As many individuals look to improve their overall health and fitness, the demand for certified experts to help them on their quest for better health has increased. If you enjoy fitness and have a desire to help others “live their best life”, a career in the health and wellness industry may be a perfect fit for you. However, as needs have changed over the years, so have the available certification programs offered in order to provide individuals with the best training to help meet their clients’ needs. Two popular certifications include Personal Training, and Wellness Coaching. How do you know which one is right for you? Do you need both certifications? How is Wellness Coaching different than Personal Training? Let’s take a deeper dive to explore these two options.
What is a Certified Personal Trainer?
To better understand how Wellness Coaching is different than Personal Training, it’s important to know the various services that each typically provides. Personal Trainers play a key role in helping individuals reach their fitness goals. They provide a unique combination of support, challenge, instruction and evaluation to the clients they serve. Personal Trainers help to motivate and encourage their clients. They can also help by creating personalized exercise programs to fit the client, and offering guidance on things such as proper technique. A good Personal Trainer will also typically help track your progress through various assessments and providing feedback. Most importantly, in order to become a Certified Personal Trainer, individuals must complete a certification program, such as NETA’s Personal Training Certification. This certification helps ensure that the individual has demonstrated a working knowledge of this field and is qualified to help others. A NETA-Certified Personal Trainer has demonstrated knowledge and competence in many areas including, but not limited to, communication skills, motivational techniques, goal-setting, exercise sciences, nutrition for health and performance, weight management, health and fitness assessments, and of course exercise program design.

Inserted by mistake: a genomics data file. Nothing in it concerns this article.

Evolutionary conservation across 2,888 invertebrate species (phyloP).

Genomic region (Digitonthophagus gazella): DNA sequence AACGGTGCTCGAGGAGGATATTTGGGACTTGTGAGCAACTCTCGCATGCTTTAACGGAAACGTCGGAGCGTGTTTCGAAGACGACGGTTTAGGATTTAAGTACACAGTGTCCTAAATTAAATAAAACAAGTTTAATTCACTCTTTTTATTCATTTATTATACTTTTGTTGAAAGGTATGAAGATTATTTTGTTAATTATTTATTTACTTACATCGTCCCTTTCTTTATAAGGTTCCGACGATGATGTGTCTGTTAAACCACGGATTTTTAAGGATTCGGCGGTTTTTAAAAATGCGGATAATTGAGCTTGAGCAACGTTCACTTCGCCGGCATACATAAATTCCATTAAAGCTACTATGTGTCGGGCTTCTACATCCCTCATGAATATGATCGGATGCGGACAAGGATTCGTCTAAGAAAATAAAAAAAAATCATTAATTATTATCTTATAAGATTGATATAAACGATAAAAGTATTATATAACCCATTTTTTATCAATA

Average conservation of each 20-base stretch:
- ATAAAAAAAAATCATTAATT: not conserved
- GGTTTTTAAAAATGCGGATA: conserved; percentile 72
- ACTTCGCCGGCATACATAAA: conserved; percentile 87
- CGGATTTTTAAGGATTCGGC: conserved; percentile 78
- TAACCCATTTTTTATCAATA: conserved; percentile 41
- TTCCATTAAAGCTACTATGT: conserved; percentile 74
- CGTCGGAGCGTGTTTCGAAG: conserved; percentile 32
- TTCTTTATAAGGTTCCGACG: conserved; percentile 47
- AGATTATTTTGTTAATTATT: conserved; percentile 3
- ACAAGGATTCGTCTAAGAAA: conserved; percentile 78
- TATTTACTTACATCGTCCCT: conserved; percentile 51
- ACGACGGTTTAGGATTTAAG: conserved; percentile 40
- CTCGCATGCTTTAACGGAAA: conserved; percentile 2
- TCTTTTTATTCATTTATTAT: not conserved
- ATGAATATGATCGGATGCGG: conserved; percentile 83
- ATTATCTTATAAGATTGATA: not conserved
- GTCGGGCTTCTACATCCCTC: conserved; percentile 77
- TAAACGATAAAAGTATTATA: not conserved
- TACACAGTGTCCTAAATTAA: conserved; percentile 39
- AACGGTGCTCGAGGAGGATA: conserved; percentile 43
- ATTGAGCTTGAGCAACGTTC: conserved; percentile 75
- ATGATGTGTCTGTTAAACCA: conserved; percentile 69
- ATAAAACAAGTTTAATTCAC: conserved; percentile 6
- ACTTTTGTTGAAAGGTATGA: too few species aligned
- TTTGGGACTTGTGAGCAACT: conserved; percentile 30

When Would Someone Need a Personal Trainer?
There are a number of factors that might lead someone to seek out the help of a Personal Trainer. For example, a person who is looking to improve their overall body composition might seek the guidance of a Personal Trainer. Someone who needs added support and accountability when it comes to their fitness routine might also seek out these services. A client may be seeking assistance to prevent or manage a lifestyle-related chronic disease such as high blood pressure or diabetes. Others may want guidance and an extra push to achieve a fitness- or performance-related goal such as running a half marathon. Many people understand that they should exercise more often, but simply don’t know what to do or how to do it – a personal trainer is also very helpful in those instances.
What is a Certified Wellness Coach?
So how is Wellness Coaching different than Personal Training? While a Personal Trainer tends to focus more on your overall physical fitness goals and the exercises you must perform to achieve this goals, a Wellness Coach digs deeper to help uncover things like behaviors, mindset, and motivations in order to help people create strategies for lasting change. The relationship between a Wellness Coach and a client is largely conversational. The Wellness Coach asks thoughtful questions to help the client explore their internal thoughts, beliefs, and intrinsic motivation for lifestyle change, such as being more physically active. A NETA-Certified Wellness Coach has demonstrated knowledge and competence in areas such as behavioral change, motivational interviewing, and overcoming barriers to change. To learn more, please see our previous blog posts, “What is a Wellness Coach” and “How Do I Become a Wellness Coach?”.
When Would Someone Need a Wellness Coach?
Wellness Coaching needs are a bit different from Personal Training needs. A Wellness Coaching client may be trying to lose weight or manage a chronic illness. They may be looking to improve their overall health, but are having trouble getting there on their own. They may have recently been diagnosed with a medical condition and have been instructed to make lifestyle changes, but lack the motivation to begin. They may have tried other plans or options but failed, and don’t understand why. A Wellness Coach does not tell the client what to do – most clients already know what they should do (e.g., exercise more often, eat healthy foods). Nevertheless, many people struggle and can’t seem to motivate themselves to take the necessary steps to adopt and maintain healthy living behaviors. It is not uncommon to be perpetually stuck in the contemplation stage of behavioral change, always thinking about making a change, but never doing it. Through techniques like motivational interviewing, the Wellness Coach helps the client to overcome their ambivalence to behavior change and to take positive steps toward their health goals.
Can you Be Both a Personal Trainer and a Wellness Coach?
Yes! In fact, current certification in another health or fitness field (such as a Personal Trainer or Group Exercise Instructor) is actually among the prerequisites for obtaining your Wellness Coach Specialty Certification. Personal Trainers in particular will benefit greatly by adding wellness coaching to their skill-set and resume. More importantly, guided by a personal trainer with wellness coaching skills, clients will also benefit from self-discovery and lasting solutions about how to maintain a healthy lifestyle and attain meaningful health and fitness outcomes.
Ready to learn more or take the next steps to achieve certification as a Personal Trainer or Wellness Coach? Use the links below, or contact us today to get your questions answered.Get Your Personal Trainer Certification Get Your Wellness Coach Certification